An apparent association between some common medications, including antihistamines and angiotensin II receptor blockers (ARBs), and urinary incontinence suggests a need for further study, researchers say.
Dr. Susan A. Hall of the New England Research Institutes, Massachusetts, lead author of a report in the Journal of Urology, has said that her team found some associations that were not previously documented.
But, she added, the cross-sectional design of the research can’t prove causality.
The population based epidemiological study involved more than 5,500 men and women aged 30 to 79 years. Nine per cent of women and 4.6% of men had urinary incontinence — and these individuals were significantly older than those without such symptoms.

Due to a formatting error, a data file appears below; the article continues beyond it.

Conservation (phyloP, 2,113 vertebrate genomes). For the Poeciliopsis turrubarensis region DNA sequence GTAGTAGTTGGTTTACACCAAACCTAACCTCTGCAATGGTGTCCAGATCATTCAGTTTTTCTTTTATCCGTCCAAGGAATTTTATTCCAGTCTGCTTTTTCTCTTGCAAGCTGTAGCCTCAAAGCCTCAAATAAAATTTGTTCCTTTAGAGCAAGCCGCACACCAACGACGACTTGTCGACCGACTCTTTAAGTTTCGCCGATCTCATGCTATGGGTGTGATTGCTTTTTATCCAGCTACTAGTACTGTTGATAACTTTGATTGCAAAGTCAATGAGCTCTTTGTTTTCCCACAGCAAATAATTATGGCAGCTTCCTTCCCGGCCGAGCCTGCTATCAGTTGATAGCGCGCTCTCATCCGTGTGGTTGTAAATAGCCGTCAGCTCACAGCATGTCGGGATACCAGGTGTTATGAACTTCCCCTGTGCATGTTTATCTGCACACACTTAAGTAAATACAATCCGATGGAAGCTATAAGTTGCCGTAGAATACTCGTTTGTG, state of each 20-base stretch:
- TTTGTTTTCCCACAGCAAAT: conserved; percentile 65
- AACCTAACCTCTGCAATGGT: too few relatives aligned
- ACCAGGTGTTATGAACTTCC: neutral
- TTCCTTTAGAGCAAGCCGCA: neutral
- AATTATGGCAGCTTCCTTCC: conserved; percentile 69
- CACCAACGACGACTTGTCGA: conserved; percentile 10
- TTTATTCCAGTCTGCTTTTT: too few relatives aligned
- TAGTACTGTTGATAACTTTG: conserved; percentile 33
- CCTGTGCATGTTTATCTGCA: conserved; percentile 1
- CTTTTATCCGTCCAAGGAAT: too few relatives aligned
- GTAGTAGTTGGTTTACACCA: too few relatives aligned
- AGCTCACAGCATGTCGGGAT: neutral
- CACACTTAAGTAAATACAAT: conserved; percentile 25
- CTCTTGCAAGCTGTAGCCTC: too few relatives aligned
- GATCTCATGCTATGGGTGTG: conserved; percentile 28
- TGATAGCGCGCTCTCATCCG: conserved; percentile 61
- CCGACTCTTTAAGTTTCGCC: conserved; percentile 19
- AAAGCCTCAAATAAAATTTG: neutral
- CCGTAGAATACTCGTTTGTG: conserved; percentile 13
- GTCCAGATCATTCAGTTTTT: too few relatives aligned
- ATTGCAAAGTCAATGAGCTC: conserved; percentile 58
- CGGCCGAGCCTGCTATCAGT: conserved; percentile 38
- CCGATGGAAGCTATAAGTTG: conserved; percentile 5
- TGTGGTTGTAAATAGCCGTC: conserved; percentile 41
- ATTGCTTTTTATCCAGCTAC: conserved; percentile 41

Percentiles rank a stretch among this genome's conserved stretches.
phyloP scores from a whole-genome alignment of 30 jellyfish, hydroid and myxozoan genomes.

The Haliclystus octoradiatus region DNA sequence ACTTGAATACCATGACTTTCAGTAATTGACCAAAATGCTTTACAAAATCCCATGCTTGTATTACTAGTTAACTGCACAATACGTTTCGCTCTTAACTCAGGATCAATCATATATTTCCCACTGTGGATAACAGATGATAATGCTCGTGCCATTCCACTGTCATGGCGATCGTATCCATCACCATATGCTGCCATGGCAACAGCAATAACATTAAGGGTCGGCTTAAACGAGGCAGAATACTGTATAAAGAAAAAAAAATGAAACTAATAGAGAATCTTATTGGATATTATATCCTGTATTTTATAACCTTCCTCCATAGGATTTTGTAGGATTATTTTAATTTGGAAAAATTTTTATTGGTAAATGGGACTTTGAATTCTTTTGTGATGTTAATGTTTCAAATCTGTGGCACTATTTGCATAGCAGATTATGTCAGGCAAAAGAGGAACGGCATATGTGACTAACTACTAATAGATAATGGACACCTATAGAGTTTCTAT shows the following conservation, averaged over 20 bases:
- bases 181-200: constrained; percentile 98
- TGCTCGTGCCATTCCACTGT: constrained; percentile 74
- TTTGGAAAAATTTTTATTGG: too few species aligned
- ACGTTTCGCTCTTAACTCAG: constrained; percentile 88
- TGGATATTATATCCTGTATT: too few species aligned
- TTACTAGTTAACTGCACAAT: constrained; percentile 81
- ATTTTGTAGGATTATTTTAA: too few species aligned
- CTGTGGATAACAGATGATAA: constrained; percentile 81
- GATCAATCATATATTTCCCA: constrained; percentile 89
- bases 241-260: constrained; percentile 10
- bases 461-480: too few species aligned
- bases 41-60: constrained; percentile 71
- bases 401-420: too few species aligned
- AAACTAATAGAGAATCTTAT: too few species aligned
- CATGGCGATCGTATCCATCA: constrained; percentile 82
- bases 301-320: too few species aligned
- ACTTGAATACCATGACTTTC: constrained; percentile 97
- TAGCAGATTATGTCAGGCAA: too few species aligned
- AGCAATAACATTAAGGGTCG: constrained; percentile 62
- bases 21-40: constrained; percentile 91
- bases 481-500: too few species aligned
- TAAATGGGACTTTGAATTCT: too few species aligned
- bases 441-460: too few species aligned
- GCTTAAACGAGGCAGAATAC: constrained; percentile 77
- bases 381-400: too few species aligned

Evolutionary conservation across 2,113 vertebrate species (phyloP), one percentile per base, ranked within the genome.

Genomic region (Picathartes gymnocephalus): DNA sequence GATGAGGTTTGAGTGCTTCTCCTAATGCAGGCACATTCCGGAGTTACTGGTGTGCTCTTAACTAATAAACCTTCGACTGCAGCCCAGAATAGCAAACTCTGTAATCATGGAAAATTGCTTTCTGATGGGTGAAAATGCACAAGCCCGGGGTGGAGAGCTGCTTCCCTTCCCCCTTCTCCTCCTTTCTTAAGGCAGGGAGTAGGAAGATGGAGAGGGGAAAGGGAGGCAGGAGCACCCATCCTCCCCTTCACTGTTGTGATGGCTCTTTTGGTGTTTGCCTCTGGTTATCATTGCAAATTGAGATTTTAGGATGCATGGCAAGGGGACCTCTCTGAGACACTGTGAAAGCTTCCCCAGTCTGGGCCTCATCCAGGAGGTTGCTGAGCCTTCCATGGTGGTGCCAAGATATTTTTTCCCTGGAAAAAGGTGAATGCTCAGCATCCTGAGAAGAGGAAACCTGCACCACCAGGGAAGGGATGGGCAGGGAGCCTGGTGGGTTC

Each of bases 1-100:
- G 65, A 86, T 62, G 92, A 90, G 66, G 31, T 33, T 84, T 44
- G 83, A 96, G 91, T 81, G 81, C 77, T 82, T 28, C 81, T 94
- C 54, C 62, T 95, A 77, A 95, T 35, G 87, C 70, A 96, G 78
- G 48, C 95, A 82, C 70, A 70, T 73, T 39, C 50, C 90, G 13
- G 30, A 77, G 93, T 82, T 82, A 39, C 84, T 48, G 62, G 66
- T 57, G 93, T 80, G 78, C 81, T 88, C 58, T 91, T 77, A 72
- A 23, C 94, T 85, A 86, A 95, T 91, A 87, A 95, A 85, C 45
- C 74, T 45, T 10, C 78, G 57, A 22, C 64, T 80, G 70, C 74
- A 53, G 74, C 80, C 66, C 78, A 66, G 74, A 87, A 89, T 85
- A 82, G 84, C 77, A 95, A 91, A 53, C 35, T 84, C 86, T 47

The prevalence of Urinary Incontinence was then examined in users of 25 medication groups after adjustments for known urinary incontinence risk factors.
For women, the prevalence was highest among users of antihistamines (28.4%) and ARBs (22.9%). In men, the prevalence of Urinary Incontinence was highest among users of ARBs (22.2%), followed by loop diuretics (19.1%).
Urinary Incontinence odds ratios (OR) of more than 1.7 were established for women using certain antihistamines (OR 1.75), beta receptor agonists (OR 1.73), ARBs (OR 2.07), estrogens (OR 1.90) and anticonvulsants (OR 1.75).
Among men only anticonvulsants were associated with urinary incontinence after final adjustments (OR 2.5). ARBs showed an adjusted association of borderline significance.
“Future epidemiologic studies,” Dr. Hall concluded, “should consider whether new use of these drugs is associated with incident incontinence.”